Regarding the urethane for exterior from SW, instead of "slip resistant powder", may I add something like cement? to make a harder surface.
              Not sure about cement. A store for that sells paint may also sell the specific additive. If I was to add something I would look at something like clean sand, but not the fine type. Maybe pool filter sand?

              Ive done textured finishes before with spray on bed liner. I’m sure the roll on would be better. You can get that around here as easy as Walmart. Just don’t mistakenly use undercoating. That stuff is oily and some never dries.

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              • #8
                The slip resistant additives are aluminum oxide. And when you add this to paint, you get a finish that feels like sandpaper. I don't think that is a desirable finish. Get the special roller and a thick deck paint to get the texture. Keep in mind there is a wide variety of deck coatings available, some are very smooth, others are quite lumpy, so you want to see a sample before you purchase. I used the Sherwin Williams Superdeck by Duckback product which will not give you what you want, the painted finish is smooth with this product. On the steps I used the additive and its like sandpaper. Concrete has no use here. I did have a contractor paint a concrete wall once with latex paint (a good latex paint is 100% acrylic) to which he had added sand, which did provide some texture. But I don't think latex is a good paint finish for speakers, you can scratch it with your nail. An enamel is the better choice if you are going to use paint.

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                • #9
                  The obligatory suggestion of using carpet. I personally don't like it most of the time, but it shore hides them defects!

                  Also consider using a baltic birch plywood rather than pine. Birch can be more than twice as hard as pine, so it'll possibly be more resistant to light blunt force trauma. It's a bit more pricey, if even available where you are.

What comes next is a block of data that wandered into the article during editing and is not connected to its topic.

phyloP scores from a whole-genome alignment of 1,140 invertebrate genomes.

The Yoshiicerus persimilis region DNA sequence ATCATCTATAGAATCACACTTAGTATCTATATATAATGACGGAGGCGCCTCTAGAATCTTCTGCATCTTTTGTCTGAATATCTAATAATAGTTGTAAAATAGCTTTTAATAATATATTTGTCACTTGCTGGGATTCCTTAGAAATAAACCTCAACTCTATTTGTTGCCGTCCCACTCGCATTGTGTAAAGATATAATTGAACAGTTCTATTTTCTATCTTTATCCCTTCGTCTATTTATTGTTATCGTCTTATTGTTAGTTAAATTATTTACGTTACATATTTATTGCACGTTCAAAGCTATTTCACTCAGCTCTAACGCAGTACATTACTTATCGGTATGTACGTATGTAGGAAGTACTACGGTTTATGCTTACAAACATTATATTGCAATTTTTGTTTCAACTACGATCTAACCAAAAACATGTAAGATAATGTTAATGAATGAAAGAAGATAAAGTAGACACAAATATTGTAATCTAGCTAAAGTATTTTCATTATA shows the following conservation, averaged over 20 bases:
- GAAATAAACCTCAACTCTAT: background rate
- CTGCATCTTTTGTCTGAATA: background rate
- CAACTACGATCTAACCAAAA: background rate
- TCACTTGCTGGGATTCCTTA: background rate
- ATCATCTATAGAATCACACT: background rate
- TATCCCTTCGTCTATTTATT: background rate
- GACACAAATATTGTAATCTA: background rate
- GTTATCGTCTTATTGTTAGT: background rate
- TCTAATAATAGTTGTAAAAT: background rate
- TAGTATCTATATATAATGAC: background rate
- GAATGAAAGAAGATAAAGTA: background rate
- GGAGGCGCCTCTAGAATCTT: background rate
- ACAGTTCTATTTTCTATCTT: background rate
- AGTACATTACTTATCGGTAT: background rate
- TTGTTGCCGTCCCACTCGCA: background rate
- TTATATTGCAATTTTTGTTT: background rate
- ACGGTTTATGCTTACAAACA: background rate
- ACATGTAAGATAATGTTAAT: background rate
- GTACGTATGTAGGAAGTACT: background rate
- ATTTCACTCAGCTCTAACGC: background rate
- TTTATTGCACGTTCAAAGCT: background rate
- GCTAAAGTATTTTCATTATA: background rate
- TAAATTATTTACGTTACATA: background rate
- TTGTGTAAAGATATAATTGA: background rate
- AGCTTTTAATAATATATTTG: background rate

Another option is just fill the defects with autobody filler or epoxy and just plan on retouching everything periodically with inexpensive paint. You would likely have to do this with Duratex as well, theoretically a lot less frequently, but still sometimes.

                  Also investigate porch paint, although that might be the same stuff as deck paint that's already been suggested?

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                  • #10
                    These are the products that I used. Here’s better shot of the texture. It’s more of a rubbery felling not nearly as abrasive as sandpaper

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                    • #11
                      Product data sheet says the beads are a polymer. This looks like a great solution, nice being able to pick a color.

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                      • #12
                        Has anyone ever tried wrinkle paint? I've seen it used on car shows where they paint valve covers. It looks like it has more texture than truck bed liner. I may give it a shot on my next build.